General Says Economic Progress Now Tops Anbar Priorities
By Jim Garamone
American Forces Press Service
WASHINGTON, Oct. 23, 2008 With life returning to normal in Iraq’s Anbar province, the way forward now is driven more by the economy than security, the commander of Multinational Force West said today.
Marine Corps Maj. Gen. John F. Kelly spoke to Pentagon reporters from his headquarters in Fallujah. He said coalition forces continue to mentor Iraqi security forces, but the Iraqis are in the lead and have become more capable and confident.
Anbar has been under provincial Iraqi control since the beginning of September, and the coalition and Iraqi forces are putting in place policies that minimize the military disruption to life in the province.
“We started a share-the-road program, where no longer would Iraqi traffic have to do anything particularly different when they came upon military convoys,” Kelly said. The command also moved most of the convoys off the roads during the day. The long lines of military vehicles and civilian big rigs now travel between 9 p.m. and 5 a.m.
“We started to tear down literally hundreds of checkpoints,” the general said. The need for the checkpoints is past, he said, noting he has launched “kind of an operation Rudy Giuliani” that cleans up the cities. Rolling up the barbed wire helps convince the average Anbari that the improved security situation is real, he said.
The coalition forces in Anbar are still engaged, but are in an overwatch posture, he said. “We still have Marines and some U.S. Army soldiers as police advisors that still live inside police stations, but down to a very small number,” he said. The Iraqis are, for all intents and purposes, on their own, the general told reporters.
The Iraqi government is funding more projects in the province. In fact, Kelly said, he actually turned in Commanders Emergency Response Program money and has recommended the amount allotted be reduced next year. CERP provides commanders with money for local reconstruction and infrastructure projects.
About 28,000 Iraqi police serve in the province, along with 9,000 Iraqi soldiers and roughly 25,000 coalition Marines and soldiers.
While the security situation in the province is vastly improved compared to 2006, when Marine planners said Anbar had been lost to al-Qaida, it can still change, Kelly warned.
“Anbar is not an island,” he said. “If it was an island, we could look at doing certain things in terms of drawdown, but it's not. We have al-Qaida still here in Iraq. I'd characterize them as … ‘al-Qaida refugees.’ They're hiding out. The insurgency has lost its network; it's lost the support of the people.”
Though individual cells of terrorists remain, the general said, the insurgency has been de-clawed.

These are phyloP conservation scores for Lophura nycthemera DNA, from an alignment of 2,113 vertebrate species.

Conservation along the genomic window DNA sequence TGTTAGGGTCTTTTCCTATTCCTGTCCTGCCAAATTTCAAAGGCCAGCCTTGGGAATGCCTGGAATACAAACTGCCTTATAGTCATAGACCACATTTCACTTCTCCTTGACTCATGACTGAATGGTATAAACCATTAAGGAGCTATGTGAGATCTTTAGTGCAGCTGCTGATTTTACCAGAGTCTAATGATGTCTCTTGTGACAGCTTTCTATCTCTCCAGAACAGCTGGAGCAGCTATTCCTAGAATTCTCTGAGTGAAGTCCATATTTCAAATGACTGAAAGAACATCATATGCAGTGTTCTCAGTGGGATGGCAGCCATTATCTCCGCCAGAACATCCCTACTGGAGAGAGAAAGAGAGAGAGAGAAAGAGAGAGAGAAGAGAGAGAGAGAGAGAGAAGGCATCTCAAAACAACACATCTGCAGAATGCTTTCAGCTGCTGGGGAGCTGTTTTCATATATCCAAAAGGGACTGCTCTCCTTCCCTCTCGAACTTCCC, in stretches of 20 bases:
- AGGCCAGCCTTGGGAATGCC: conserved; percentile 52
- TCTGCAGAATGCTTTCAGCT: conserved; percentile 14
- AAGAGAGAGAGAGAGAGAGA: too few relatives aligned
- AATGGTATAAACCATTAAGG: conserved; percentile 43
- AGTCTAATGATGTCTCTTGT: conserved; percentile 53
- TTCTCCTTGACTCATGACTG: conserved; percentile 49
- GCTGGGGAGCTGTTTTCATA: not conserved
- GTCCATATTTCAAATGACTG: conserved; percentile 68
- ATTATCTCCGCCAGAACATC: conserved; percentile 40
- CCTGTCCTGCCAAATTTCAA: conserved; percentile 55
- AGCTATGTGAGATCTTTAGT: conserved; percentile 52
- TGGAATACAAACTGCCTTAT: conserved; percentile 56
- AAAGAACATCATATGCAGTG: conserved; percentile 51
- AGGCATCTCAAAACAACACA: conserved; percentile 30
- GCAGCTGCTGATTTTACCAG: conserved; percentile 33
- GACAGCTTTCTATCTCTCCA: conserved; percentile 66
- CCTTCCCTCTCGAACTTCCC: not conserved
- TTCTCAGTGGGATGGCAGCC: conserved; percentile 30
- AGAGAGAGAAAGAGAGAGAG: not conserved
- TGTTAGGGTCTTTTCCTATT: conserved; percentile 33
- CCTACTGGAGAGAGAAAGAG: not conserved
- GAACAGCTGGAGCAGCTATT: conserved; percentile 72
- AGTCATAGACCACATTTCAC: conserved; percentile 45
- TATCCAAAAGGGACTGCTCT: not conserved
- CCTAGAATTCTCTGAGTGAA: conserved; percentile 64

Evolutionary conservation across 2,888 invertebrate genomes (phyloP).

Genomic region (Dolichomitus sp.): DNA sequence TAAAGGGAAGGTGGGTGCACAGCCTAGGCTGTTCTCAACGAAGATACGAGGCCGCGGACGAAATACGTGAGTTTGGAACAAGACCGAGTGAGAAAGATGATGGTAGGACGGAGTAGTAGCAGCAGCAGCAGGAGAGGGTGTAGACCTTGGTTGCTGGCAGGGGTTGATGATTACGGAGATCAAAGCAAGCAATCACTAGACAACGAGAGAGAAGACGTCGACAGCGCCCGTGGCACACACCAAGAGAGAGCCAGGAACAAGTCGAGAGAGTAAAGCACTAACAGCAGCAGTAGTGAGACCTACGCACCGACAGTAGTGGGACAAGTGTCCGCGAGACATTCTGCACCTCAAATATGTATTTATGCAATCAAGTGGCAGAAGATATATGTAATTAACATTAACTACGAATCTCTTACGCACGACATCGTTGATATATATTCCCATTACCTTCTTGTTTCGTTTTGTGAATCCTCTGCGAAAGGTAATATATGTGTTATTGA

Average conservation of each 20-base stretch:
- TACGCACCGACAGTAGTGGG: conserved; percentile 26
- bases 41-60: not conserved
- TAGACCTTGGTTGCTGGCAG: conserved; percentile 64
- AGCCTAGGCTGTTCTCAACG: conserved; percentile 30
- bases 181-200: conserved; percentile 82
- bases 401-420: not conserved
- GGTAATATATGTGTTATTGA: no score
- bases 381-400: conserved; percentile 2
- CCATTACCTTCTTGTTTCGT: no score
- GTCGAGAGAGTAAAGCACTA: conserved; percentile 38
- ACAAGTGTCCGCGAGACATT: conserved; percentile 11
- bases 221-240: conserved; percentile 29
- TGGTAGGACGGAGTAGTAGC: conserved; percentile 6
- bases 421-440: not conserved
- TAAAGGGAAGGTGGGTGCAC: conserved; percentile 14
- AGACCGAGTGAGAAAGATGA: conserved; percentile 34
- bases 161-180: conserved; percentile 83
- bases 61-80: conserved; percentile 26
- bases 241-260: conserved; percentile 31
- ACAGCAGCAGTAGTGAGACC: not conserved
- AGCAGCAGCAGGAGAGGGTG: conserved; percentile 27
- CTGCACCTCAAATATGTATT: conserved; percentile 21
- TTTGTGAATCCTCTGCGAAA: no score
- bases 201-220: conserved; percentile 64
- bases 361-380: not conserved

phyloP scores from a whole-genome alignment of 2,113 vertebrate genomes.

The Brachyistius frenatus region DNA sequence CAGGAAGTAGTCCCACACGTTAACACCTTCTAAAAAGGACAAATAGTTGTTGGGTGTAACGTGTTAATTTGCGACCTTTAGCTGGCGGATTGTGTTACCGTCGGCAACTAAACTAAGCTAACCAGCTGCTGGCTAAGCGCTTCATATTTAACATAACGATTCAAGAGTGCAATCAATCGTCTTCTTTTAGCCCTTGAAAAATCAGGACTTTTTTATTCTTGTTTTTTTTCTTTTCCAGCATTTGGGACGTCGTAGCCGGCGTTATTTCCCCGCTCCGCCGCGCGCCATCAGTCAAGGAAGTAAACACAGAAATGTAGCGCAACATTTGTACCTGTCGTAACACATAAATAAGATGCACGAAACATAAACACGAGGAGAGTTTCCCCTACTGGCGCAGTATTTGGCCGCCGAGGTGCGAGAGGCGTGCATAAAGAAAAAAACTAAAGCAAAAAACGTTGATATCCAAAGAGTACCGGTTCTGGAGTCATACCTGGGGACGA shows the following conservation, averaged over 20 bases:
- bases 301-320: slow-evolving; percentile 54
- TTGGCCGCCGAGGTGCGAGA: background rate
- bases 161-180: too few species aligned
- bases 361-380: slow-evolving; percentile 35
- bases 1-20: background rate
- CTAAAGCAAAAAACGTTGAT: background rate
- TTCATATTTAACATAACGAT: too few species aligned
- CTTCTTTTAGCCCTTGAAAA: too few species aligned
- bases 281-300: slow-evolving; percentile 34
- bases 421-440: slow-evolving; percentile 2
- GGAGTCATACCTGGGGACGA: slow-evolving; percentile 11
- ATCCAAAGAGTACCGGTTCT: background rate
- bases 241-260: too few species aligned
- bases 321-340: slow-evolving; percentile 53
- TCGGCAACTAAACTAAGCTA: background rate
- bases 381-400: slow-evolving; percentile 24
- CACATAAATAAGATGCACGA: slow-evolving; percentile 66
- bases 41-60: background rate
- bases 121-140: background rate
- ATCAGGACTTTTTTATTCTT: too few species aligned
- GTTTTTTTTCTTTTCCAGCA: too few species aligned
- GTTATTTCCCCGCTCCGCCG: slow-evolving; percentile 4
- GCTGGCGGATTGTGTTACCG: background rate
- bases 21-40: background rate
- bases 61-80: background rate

Now the impetus has to be on building essential services and providing jobs, and ensuring the Iraqi government is imposing the rule of law in the province, he said. Still, the coalition continues to have a mission.
“Even though we're beyond the kinetic combat-type mission, there's … a sense of security we bring, particularly as we roll into the elections, which they very much look forward to,” Kelly said. “I believe most of [the Iraqis] would tell you that after the elections – so long as they go well and they're transparent and all of that – … I think they'll start to really settle down and be comfortable with their own central government and with themselves.”
Border security with Syria continues to be a problem, Kelly said, and the command is redoubling its efforts to deal with the border situation. The Iraqi borders with Saudi Arabia and Jordan are not leaking goods or people the way the Syrian border is, he said. The Saudi and Jordanian troops are professional and in control on their sides of the border, Kelly said, but the same cannot be said for Syria.
With no physical feature delineating the border, engineers are building a berm and ditch system 700 to 800 kilometers long to contain border crossing, Kelly said. Some foreign fighters are coming into Iraq over the Syrian border, he said, but far fewer than in May, when al-Qaida operatives slipped over the border and murdered and beheaded 11 Iraqi border guards.
“At that point, [the border guards] got very serious,” Kelly said. “They got very serious about protecting themselves and protecting the border.”
Anbaris are mostly Sunni Muslims, and they are concerned about Iran, Kelly said. They are concerned about Iranian influence with Shiia Muslims and as a state that sponsors terrorism. They also are afraid of an actual incursion by Iran, Kelly said.
The general said the battle in Anbar is in its last stages, but the last stages are not military.
“It belongs to the provincial government and the government in Baghdad to make the connection with the province,” he said. “As kinetics have gone down, as the gunfights have gone down, as the Iraqi security forces have started to take control, the next obvious step is to just get things rebuilt and re-established, whether it's health care, education and all that.”